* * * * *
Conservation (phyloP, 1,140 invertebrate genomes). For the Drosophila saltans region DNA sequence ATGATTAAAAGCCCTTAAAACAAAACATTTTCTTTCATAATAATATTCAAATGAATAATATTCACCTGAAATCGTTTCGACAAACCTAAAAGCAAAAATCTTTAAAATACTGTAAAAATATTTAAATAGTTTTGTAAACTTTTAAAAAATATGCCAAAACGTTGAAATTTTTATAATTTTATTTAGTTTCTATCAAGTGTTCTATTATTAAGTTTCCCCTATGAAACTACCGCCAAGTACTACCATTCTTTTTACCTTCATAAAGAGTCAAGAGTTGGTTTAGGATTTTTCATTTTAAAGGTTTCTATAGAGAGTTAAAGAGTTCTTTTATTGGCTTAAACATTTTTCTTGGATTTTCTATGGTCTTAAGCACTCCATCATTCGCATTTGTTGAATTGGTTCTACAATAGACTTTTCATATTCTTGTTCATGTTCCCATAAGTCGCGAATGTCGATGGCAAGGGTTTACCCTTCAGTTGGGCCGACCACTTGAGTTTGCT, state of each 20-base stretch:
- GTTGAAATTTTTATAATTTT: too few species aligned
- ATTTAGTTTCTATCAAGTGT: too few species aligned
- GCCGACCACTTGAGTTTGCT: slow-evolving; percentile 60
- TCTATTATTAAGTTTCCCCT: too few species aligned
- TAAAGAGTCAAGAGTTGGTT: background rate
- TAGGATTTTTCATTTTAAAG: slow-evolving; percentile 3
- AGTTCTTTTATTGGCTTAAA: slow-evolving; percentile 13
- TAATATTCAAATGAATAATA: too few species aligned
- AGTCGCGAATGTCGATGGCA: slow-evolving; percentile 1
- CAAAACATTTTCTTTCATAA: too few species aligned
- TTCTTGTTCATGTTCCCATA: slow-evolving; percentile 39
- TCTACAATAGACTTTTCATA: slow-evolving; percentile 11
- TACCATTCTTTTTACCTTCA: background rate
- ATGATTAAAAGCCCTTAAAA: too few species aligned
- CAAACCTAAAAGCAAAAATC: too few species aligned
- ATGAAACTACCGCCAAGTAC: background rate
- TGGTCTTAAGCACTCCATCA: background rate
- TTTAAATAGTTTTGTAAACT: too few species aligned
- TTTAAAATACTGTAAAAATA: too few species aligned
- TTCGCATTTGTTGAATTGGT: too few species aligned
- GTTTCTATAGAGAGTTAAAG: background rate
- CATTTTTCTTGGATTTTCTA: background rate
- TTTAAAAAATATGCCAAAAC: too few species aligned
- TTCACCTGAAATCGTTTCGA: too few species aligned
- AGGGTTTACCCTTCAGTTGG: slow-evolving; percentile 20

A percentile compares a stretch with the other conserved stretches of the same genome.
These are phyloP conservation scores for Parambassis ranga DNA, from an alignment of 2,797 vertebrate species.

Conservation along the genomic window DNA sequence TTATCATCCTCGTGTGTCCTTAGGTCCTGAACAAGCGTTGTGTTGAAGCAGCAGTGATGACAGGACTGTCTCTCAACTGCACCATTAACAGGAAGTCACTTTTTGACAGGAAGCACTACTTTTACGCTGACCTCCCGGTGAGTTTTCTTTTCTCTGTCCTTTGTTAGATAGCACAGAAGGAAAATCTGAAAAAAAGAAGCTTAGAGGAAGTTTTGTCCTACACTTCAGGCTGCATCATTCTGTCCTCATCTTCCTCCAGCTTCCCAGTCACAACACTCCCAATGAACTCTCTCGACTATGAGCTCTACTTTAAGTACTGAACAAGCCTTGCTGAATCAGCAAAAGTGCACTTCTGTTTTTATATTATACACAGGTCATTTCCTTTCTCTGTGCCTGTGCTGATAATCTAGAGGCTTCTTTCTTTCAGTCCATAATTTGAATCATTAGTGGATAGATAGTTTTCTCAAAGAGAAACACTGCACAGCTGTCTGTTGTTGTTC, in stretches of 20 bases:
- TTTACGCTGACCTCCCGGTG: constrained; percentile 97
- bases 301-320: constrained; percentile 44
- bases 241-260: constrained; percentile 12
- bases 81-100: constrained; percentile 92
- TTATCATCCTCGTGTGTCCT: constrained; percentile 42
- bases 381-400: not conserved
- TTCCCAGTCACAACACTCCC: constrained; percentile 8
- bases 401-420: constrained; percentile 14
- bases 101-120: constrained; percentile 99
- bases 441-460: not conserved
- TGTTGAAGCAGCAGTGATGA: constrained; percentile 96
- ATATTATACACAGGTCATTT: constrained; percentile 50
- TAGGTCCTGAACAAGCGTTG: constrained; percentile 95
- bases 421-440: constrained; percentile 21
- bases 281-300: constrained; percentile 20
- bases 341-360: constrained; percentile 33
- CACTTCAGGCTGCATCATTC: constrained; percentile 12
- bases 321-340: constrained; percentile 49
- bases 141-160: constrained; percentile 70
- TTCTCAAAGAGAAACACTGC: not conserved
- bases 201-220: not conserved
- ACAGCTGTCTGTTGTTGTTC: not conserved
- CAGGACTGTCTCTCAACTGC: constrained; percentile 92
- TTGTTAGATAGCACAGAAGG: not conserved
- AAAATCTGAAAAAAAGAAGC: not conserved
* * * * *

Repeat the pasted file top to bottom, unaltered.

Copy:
Conservation (phyloP, 1,140 invertebrate genomes). For the Drosophila saltans region DNA sequence ATGATTAAAAGCCCTTAAAACAAAACATTTTCTTTCATAATAATATTCAAATGAATAATATTCACCTGAAATCGTTTCGACAAACCTAAAAGCAAAAATCTTTAAAATACTGTAAAAATATTTAAATAGTTTTGTAAACTTTTAAAAAATATGCCAAAACGTTGAAATTTTTATAATTTTATTTAGTTTCTATCAAGTGTTCTATTATTAAGTTTCCCCTATGAAACTACCGCCAAGTACTACCATTCTTTTTACCTTCATAAAGAGTCAAGAGTTGGTTTAGGATTTTTCATTTTAAAGGTTTCTATAGAGAGTTAAAGAGTTCTTTTATTGGCTTAAACATTTTTCTTGGATTTTCTATGGTCTTAAGCACTCCATCATTCGCATTTGTTGAATTGGTTCTACAATAGACTTTTCATATTCTTGTTCATGTTCCCATAAGTCGCGAATGTCGATGGCAAGGGTTTACCCTTCAGTTGGGCCGACCACTTGAGTTTGCT, state of each 20-base stretch:
- GTTGAAATTTTTATAATTTT: too few species aligned
- ATTTAGTTTCTATCAAGTGT: too few species aligned
- GCCGACCACTTGAGTTTGCT: slow-evolving; percentile 60
- TCTATTATTAAGTTTCCCCT: too few species aligned
- TAAAGAGTCAAGAGTTGGTT: background rate
- TAGGATTTTTCATTTTAAAG: slow-evolving; percentile 3
- AGTTCTTTTATTGGCTTAAA: slow-evolving; percentile 13
- TAATATTCAAATGAATAATA: too few species aligned
- AGTCGCGAATGTCGATGGCA: slow-evolving; percentile 1
- CAAAACATTTTCTTTCATAA: too few species aligned
- TTCTTGTTCATGTTCCCATA: slow-evolving; percentile 39
- TCTACAATAGACTTTTCATA: slow-evolving; percentile 11
- TACCATTCTTTTTACCTTCA: background rate
- ATGATTAAAAGCCCTTAAAA: too few species aligned
- CAAACCTAAAAGCAAAAATC: too few species aligned
- ATGAAACTACCGCCAAGTAC: background rate
- TGGTCTTAAGCACTCCATCA: background rate
- TTTAAATAGTTTTGTAAACT: too few species aligned
- TTTAAAATACTGTAAAAATA: too few species aligned
- TTCGCATTTGTTGAATTGGT: too few species aligned
- GTTTCTATAGAGAGTTAAAG: background rate
- CATTTTTCTTGGATTTTCTA: background rate
- TTTAAAAAATATGCCAAAAC: too few species aligned
- TTCACCTGAAATCGTTTCGA: too few species aligned
- AGGGTTTACCCTTCAGTTGG: slow-evolving; percentile 20

A percentile compares a stretch with the other conserved stretches of the same genome.
These are phyloP conservation scores for Parambassis ranga DNA, from an alignment of 2,797 vertebrate species.

Conservation along the genomic window DNA sequence TTATCATCCTCGTGTGTCCTTAGGTCCTGAACAAGCGTTGTGTTGAAGCAGCAGTGATGACAGGACTGTCTCTCAACTGCACCATTAACAGGAAGTCACTTTTTGACAGGAAGCACTACTTTTACGCTGACCTCCCGGTGAGTTTTCTTTTCTCTGTCCTTTGTTAGATAGCACAGAAGGAAAATCTGAAAAAAAGAAGCTTAGAGGAAGTTTTGTCCTACACTTCAGGCTGCATCATTCTGTCCTCATCTTCCTCCAGCTTCCCAGTCACAACACTCCCAATGAACTCTCTCGACTATGAGCTCTACTTTAAGTACTGAACAAGCCTTGCTGAATCAGCAAAAGTGCACTTCTGTTTTTATATTATACACAGGTCATTTCCTTTCTCTGTGCCTGTGCTGATAATCTAGAGGCTTCTTTCTTTCAGTCCATAATTTGAATCATTAGTGGATAGATAGTTTTCTCAAAGAGAAACACTGCACAGCTGTCTGTTGTTGTTC, in stretches of 20 bases:
- TTTACGCTGACCTCCCGGTG: constrained; percentile 97
- bases 301-320: constrained; percentile 44
- bases 241-260: constrained; percentile 12
- bases 81-100: constrained; percentile 92
- TTATCATCCTCGTGTGTCCT: constrained; percentile 42
- bases 381-400: not conserved
- TTCCCAGTCACAACACTCCC: constrained; percentile 8
- bases 401-420: constrained; percentile 14
- bases 101-120: constrained; percentile 99
- bases 441-460: not conserved
- TGTTGAAGCAGCAGTGATGA: constrained; percentile 96
- ATATTATACACAGGTCATTT: constrained; percentile 50
- TAGGTCCTGAACAAGCGTTG: constrained; percentile 95
- bases 421-440: constrained; percentile 21
- bases 281-300: constrained; percentile 20
- bases 341-360: constrained; percentile 33
- CACTTCAGGCTGCATCATTC: constrained; percentile 12
- bases 321-340: constrained; percentile 49
- bases 141-160: constrained; percentile 70
- TTCTCAAAGAGAAACACTGC: not conserved
- bases 201-220: not conserved
- ACAGCTGTCTGTTGTTGTTC: not conserved
- CAGGACTGTCTCTCAACTGC: constrained; percentile 92
- TTGTTAGATAGCACAGAAGG: not conserved
- AAAATCTGAAAAAAAGAAGC: not conserved